• And then there's all those Apps...
Have you tried them in a class yet? What do you think? If you haven't tried them, do you have any concerns about their use?

My first impressions are very good. My problem now is how am I going to get someone to fund me to buy a set of iPads so I can try them with a group of students?

14 comments:

Mr. RCollins said...

- Tap and hold on a link will give you a pop-up menu where you can open a link in a new page.

- I'd have a tough time justifying the iPad over an ipod Touch. The additional screen size just doesn't give enough advantage over the price.

jepcke said...

"Add to that the ease with which pupils/teachers can create and distribute their own eBooks and you have a stunningly useful resource."

How are these ebooks being created by students/teachers? I love the idea of students accessing that kind of content via an iPad or iPod.

Thanks in advance for any thoughts on the "how"!

John Johnston said...

Hi David,
not tried them wilt a class, but I passed one round a p6 the other day, much excitement.
i feel these could be a really good device for shared viewing in the classroom. The speed with which they get going is great.
Personally I am finding it a great RSS reader, I am keeping on top of my feeds for the first time in a while.

David said...

Hello Mr RCollins

I should have known how to do the Safari thing asit's the same as on the iPhone. Silly me!

Interestingly, it's the bigger screen that absolutely sells it for me. Activities that are doable on the iPhone (such as browsing the web and reading eBooks) become a joy to do on the iPad. For my money, the iPad screen is the perfect size for that kind of activity. It moves things from the possible to the perfect!


Hello jepcke

There are a number of utilities that allow you to create things in the ePub format. It's on my To Do list to check some out and a blog post on that topic should follow soon.


Hello John

I love it as a web browsing tool. Much easier than a laptop for sitting on a couch and browsing type activities.

Glad to hear the P6 were impressed. My S5 daughter loved it and was trying to explain to her mum why it was better than a laptop!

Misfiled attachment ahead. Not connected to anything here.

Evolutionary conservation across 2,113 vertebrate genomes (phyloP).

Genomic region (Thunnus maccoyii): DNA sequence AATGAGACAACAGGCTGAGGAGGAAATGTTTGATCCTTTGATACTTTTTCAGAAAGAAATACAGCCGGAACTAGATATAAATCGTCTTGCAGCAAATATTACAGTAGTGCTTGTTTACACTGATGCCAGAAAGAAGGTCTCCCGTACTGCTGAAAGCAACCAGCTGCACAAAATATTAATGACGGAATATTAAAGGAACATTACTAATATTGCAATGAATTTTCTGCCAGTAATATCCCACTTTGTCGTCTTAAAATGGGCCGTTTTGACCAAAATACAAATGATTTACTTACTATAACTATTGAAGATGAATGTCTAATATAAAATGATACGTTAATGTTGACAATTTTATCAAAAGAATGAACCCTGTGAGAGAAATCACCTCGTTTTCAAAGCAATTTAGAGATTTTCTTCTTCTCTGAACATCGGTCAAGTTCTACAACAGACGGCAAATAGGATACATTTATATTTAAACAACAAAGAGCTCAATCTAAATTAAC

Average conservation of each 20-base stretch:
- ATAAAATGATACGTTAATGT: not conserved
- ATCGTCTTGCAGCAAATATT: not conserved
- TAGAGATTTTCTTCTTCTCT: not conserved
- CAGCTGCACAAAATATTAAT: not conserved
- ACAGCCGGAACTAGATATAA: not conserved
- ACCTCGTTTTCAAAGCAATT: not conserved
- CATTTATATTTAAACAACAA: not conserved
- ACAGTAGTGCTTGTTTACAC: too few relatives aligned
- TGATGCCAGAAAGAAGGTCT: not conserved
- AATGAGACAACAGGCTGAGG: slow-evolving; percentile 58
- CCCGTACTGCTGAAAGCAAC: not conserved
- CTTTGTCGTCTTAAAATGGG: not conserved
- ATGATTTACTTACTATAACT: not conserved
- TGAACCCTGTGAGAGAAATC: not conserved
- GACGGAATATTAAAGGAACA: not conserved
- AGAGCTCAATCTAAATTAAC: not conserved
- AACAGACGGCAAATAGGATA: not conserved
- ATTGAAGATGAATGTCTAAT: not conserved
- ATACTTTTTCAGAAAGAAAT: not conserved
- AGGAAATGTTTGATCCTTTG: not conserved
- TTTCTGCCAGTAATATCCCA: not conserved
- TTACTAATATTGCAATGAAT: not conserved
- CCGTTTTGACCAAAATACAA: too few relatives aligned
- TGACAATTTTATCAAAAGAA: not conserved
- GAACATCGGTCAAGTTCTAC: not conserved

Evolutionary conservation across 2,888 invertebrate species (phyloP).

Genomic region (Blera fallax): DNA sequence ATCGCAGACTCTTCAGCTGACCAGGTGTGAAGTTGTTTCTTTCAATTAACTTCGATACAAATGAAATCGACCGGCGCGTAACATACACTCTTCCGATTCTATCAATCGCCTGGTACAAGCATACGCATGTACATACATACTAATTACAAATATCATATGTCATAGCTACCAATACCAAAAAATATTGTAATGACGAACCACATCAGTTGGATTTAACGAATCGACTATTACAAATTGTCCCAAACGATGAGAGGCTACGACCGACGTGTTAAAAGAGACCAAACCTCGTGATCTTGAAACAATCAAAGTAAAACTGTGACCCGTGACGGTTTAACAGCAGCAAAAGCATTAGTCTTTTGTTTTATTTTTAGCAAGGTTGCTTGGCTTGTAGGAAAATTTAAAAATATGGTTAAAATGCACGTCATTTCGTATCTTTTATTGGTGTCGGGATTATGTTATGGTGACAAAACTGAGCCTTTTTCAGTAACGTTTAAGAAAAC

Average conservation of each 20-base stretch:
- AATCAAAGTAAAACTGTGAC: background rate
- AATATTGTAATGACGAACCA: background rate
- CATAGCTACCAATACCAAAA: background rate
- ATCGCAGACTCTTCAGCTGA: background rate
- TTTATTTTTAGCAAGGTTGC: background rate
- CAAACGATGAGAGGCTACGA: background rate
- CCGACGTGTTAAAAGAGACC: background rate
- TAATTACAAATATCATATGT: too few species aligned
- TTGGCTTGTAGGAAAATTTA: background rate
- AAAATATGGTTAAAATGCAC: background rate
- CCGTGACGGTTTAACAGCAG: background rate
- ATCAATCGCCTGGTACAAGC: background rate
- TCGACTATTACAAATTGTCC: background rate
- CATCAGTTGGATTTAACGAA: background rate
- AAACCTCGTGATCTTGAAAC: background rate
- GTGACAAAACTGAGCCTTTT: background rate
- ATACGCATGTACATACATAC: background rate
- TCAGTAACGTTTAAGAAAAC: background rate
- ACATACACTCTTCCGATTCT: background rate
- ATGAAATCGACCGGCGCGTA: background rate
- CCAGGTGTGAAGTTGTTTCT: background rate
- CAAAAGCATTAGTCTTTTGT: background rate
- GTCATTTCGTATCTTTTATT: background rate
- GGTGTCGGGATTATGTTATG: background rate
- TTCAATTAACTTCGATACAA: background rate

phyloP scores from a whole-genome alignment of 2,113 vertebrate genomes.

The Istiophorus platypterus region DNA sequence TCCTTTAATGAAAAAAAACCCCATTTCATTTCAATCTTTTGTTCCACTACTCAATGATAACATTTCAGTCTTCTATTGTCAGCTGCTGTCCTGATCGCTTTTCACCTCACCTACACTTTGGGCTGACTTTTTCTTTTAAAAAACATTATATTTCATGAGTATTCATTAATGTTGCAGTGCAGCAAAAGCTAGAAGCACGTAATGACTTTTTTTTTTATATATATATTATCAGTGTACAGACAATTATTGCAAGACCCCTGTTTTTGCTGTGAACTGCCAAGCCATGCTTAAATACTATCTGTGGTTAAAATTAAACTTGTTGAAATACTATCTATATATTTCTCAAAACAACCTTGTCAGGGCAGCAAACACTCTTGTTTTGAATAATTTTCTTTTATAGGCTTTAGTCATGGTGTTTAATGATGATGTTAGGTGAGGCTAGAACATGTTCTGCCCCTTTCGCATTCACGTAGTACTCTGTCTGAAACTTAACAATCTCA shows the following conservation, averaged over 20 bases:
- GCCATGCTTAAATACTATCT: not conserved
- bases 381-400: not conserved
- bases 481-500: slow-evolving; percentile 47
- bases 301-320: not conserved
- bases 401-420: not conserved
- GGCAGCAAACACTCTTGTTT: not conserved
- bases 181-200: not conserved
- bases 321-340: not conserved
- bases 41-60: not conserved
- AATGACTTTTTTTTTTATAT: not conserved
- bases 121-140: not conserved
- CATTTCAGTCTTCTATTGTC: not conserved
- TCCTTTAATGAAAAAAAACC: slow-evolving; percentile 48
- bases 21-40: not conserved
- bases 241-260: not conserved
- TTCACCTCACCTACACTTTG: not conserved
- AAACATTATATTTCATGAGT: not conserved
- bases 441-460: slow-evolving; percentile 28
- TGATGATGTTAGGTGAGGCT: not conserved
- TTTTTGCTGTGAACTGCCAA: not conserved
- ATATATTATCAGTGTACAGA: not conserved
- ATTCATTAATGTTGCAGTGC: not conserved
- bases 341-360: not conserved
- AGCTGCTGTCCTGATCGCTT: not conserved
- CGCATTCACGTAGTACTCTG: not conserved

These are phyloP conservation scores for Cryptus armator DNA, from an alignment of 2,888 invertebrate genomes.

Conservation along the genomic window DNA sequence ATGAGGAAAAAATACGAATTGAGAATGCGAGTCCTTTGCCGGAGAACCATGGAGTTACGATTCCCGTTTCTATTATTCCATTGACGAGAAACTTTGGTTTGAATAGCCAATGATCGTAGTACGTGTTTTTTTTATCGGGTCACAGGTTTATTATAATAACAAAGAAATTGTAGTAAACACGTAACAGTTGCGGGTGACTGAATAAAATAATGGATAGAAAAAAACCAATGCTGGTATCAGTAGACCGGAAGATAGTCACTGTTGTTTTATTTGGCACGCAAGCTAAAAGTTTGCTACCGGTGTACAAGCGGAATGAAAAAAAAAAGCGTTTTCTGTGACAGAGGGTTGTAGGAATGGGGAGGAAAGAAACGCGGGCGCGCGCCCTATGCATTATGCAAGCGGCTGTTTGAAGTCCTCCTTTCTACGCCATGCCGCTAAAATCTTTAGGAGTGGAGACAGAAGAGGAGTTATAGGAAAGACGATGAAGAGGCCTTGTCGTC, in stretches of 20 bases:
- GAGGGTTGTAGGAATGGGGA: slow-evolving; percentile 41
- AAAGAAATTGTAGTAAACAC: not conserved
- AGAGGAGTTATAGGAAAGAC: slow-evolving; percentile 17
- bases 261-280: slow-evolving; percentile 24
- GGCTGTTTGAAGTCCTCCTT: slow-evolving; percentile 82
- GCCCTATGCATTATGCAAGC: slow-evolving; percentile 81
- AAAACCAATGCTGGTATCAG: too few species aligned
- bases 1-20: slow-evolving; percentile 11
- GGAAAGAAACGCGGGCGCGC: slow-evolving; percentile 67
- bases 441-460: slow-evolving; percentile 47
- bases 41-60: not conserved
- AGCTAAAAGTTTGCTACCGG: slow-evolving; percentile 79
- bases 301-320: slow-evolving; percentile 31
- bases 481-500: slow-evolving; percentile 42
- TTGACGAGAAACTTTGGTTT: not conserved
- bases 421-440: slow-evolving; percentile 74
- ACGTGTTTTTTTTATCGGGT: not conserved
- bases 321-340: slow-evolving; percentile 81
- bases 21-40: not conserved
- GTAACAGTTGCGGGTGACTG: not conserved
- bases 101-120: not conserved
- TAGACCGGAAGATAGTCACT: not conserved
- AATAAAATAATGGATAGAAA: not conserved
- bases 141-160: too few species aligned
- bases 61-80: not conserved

Chris said...

Glad you love it. I was playing with one at no. 1 son's house and was seized by desire ... and there's a birthday coming up...
Incidentally, Alan (aged 18 months) loves the iPad and uses it with enough dexterity to make "his" apps work.

David said...

Hello Chris

I am not surprised to hear Son Number 1 has an iPad... but what about Son Number 2? Has he succumbed to temptation yet?

Mari Cruz GarcĂ­a said...

Hello David,

Thanks for this review of pos and cons of the iPad in education. I have come to your blog just catching up my "end-of-the-week google alert" in learning technologies.

Unfortunatelly, the iPad has also a bitter face, as some media and human right campaigners have warmed . There was an article about that at the Guardian, I believe, and this is another excellent report from El Pais: http://el32.com/56p60/

As educators, we should be fully aware of the digital divide and social unjustice of many technological achievements and try to work with open source or "ethically made" technology. Yes, I am an Ubuntu user.

Because, in the end, education is about giving the same opportunities to people.

Saludos desde Edimburgo!!!

Anonymous said...

Nice post. A few thoughts though.

Why should you have to create an account for anything, particularly after spending £429+ Source: http://www.apple.com/uk/ipad/
A "fairly comprehensive" solution would be to remove this requirement.

Cost is something which you failed to mention at any point. What school do you foresee giving the go ahead to order all these ipads?